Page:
Perhaps because Thorns FC now has a Brazilian player, last Saturday the club played like Brazil is supposed to play; “We conceded five? Não faz mal! We’ll score six!”
So you come to our house and score three, Seattle?
No problem, we’ll score two!
Yeah. You see what they did there. If you concede goals like Brazil you have to score them like Brazil, and despite a ridiculous number of attempts and a ton of great opportunities, Portland just couldn’t score enough to overcome another full match worth of backline oopsies.
That was the “good news” from the Seattle match; the Thorns created chances by the bagful.
Here’s the InStat plot of the dangerous attacks just from open play; keep in mind that set-piece attempts are not included.
The thing to note here is the distance from goal most of these chances came from. Many from inside 18 yards, five from less than the distance to the penalty spot. Those are good chances. The expected goals (xG) calculation from the best of the attacks shown above looks like this;
0.583 (Mallory Weber, 18’) + 0.08 (Ana-Maria Crnogorcevic, 29’) + 0.26 (Crnogorcevic, 43’) + 0.81 (Tobin Heath, 50’) + 0.827 (Crnogorcevic, 55’) + 0.827 (Lindsey Horan, 70’) + 0.827 (Heath, 88’) = 4.21xG.
That’s not counting Horan’s 89th minute point-blank header or 90th minute near-post blast, both from set-pieces, both saved; both would have put the xG total close to five.
Coach Parsons was correct; the Thorns should have been up by three, if not at the half, at least by the final whistle.
Why weren’t they? First, because all but two of those shots didn’t go in. Some by chance, or just bad luck; off the crossbar (twice), driven over, or wide. Some were saved through the good work of Michelle Betos, who played a blinder.
Second, because as in the previous several matches - where, as Richard Farley wrote, “...multiple other things (had) broken down...things which put the team in a bad spot” - once again the Thorns broke down in back and gave up several cheap, easy goals.
The first goal was off a 36th minute corner kick, not terrifically well-defended in general and leading to a concession largely due to Britt Eckerstrom’s inexperience.
You can see as the ball comes in from the corner Eckerstrom has edged off her line towards the scrum of bodies in front of her.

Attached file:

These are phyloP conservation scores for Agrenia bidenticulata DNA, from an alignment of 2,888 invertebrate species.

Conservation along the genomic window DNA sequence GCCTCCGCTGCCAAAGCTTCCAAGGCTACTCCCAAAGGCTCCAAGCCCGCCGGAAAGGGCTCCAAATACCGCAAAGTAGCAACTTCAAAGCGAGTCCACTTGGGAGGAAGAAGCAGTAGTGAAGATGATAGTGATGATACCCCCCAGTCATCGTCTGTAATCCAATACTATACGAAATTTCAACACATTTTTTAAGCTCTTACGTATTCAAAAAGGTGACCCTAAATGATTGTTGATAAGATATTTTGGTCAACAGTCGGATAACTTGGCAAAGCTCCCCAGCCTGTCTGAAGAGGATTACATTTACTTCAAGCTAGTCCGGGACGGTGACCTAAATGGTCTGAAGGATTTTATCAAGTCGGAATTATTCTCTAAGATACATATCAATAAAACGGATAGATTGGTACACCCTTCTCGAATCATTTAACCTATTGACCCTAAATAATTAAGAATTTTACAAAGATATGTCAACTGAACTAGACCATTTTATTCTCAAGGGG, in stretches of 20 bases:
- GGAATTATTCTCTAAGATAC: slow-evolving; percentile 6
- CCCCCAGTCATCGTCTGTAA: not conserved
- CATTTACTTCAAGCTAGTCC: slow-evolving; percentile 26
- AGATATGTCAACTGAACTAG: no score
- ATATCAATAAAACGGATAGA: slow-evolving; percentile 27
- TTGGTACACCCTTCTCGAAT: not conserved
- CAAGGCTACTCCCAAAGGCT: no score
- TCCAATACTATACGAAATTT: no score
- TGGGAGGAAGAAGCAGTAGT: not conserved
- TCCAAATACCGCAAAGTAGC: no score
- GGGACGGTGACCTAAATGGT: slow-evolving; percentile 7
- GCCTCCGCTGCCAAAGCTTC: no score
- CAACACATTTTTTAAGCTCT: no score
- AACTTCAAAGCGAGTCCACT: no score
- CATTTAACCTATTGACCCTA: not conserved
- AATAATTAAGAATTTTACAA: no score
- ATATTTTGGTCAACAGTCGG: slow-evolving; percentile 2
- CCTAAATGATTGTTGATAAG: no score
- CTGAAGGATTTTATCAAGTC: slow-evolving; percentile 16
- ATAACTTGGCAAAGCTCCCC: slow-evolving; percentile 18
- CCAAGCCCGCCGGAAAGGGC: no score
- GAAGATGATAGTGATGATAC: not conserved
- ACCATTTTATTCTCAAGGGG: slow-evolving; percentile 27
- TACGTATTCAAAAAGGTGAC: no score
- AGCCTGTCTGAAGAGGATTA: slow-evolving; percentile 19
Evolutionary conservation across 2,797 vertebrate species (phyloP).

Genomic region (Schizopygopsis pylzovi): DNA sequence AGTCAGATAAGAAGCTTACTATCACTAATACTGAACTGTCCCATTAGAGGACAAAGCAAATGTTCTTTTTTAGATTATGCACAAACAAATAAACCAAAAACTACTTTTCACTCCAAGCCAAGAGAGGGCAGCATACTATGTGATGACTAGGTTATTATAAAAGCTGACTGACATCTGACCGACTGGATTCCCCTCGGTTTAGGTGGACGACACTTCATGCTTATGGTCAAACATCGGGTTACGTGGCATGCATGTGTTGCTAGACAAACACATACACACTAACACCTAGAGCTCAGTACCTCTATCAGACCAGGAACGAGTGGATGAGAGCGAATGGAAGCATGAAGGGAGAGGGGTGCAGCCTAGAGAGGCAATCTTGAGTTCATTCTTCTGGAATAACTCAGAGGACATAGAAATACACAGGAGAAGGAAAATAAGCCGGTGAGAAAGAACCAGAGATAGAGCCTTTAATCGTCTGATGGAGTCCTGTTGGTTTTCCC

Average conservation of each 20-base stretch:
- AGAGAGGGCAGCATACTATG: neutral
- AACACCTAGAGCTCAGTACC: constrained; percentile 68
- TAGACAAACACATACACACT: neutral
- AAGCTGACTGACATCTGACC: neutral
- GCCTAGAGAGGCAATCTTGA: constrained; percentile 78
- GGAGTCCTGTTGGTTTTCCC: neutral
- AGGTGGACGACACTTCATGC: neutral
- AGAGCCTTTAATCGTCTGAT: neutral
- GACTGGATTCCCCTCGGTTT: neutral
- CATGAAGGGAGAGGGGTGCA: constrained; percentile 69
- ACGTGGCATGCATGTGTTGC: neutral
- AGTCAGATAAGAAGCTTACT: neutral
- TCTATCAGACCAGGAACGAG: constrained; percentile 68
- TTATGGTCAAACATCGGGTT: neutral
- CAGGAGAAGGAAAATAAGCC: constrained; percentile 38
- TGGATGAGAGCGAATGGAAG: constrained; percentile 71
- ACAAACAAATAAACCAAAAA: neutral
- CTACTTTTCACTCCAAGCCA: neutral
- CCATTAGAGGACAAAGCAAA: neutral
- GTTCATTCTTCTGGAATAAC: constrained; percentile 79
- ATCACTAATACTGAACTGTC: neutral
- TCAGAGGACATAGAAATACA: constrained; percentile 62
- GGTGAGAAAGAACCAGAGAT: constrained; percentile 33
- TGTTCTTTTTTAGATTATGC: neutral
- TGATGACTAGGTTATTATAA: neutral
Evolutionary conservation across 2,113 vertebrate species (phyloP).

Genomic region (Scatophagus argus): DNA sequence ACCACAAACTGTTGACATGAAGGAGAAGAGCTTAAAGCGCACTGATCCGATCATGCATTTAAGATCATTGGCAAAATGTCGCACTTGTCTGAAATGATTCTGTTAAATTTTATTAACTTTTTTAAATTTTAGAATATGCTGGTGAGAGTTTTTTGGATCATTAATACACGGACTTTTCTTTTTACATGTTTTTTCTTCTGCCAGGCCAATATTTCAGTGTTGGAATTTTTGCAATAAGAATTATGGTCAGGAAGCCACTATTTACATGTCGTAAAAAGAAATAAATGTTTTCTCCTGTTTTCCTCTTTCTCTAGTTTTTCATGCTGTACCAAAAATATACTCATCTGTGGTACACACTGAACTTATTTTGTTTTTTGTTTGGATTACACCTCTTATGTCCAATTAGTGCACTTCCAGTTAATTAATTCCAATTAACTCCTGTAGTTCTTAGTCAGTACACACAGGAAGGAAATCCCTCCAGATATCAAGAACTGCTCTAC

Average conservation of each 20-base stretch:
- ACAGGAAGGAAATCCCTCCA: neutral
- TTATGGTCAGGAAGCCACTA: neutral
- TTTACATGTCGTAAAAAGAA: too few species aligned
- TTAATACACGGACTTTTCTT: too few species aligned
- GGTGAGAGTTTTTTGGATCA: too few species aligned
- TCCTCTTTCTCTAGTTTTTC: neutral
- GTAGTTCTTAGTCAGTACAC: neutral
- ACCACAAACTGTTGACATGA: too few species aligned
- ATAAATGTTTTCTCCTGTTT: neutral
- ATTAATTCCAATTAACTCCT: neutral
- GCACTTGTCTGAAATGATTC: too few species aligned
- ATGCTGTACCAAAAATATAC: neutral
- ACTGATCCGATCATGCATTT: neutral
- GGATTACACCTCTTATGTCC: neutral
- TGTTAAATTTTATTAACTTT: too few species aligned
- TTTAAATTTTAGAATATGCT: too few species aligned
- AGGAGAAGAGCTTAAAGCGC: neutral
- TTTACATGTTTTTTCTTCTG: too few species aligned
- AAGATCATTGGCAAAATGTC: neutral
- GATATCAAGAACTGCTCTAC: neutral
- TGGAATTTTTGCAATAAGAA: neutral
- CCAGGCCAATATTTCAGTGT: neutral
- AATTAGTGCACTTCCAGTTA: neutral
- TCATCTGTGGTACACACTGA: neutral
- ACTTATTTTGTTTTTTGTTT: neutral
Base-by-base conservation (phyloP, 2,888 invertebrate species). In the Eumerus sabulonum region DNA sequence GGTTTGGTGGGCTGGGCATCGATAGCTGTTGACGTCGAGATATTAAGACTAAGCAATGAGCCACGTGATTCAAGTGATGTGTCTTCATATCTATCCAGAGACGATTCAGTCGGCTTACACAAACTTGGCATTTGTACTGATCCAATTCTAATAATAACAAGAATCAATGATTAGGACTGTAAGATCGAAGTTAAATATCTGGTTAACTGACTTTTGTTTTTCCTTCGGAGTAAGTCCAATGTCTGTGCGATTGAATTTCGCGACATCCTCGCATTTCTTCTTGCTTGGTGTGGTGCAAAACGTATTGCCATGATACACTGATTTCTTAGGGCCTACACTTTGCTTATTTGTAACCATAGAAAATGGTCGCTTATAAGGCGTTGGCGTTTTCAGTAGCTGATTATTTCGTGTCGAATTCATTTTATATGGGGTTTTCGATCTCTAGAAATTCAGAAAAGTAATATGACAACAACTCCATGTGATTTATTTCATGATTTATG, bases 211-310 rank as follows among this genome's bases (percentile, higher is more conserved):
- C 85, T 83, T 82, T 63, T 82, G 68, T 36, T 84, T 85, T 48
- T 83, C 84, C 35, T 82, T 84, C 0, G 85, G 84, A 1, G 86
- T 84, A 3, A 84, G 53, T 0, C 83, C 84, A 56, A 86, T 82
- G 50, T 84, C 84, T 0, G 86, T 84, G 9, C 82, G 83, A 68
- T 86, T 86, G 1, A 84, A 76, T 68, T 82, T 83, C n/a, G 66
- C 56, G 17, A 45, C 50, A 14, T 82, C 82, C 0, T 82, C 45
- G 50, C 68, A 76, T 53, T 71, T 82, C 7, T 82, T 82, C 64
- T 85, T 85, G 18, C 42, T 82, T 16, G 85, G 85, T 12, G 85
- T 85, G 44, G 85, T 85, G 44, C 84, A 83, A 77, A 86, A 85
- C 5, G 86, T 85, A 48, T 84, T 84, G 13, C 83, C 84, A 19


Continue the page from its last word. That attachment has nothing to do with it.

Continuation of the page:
That’s a young-keeper mistake. If Eckerstrom comes out late and hard she stands a chance that she might either 1) get up high and catch or box away, or 2) draw a foul, killing off the play. Inching off her line like a kid trying to sneak into the crowd at recess, all she’s going to do is get tangled in the melee.
When Beverly Yanez gets her head to the ball, she doesn’t really do all that well with it. She doesn’t head the service powerfully down. The ball just sort of bounces off her head and flies straight and level at the goalmouth.
This was actually worse than it looked from the west stands. Eckerstrom wasn’t just out of position, she’d been knocked around by the tussle in front of the goal and had already been taken out of the play.
After fighting back to 1-1 at 61’, the Thorns then gave up a penalty kick goal on a clumsy challenge from Crnogorcevic three minutes later. I have nothing much more to say about that other than Christine Sinclair and I think Karen Abt has a funny sense of what is and isn’t a penalty.
Then the Thorns fought back - again - to level at 2-2 in the 70th minute.
The Thorns’ final concession begins four minutes later, when Kat Reynolds horribly misplays a long Meghan Klingenberg cross.
What you are about to see is violently inept defending. Sensitive adults and impressionable children may wish to skip down to the end of the screenshots.
Ready? OK, so cue up the “Yakety Sax” score, and let’s take a look
Not content with booting the pass, Reynolds then gets skinned and beat to the byline by Kawasumi, who puts in the cross to Jessica Fishlock running in unmarked to her right.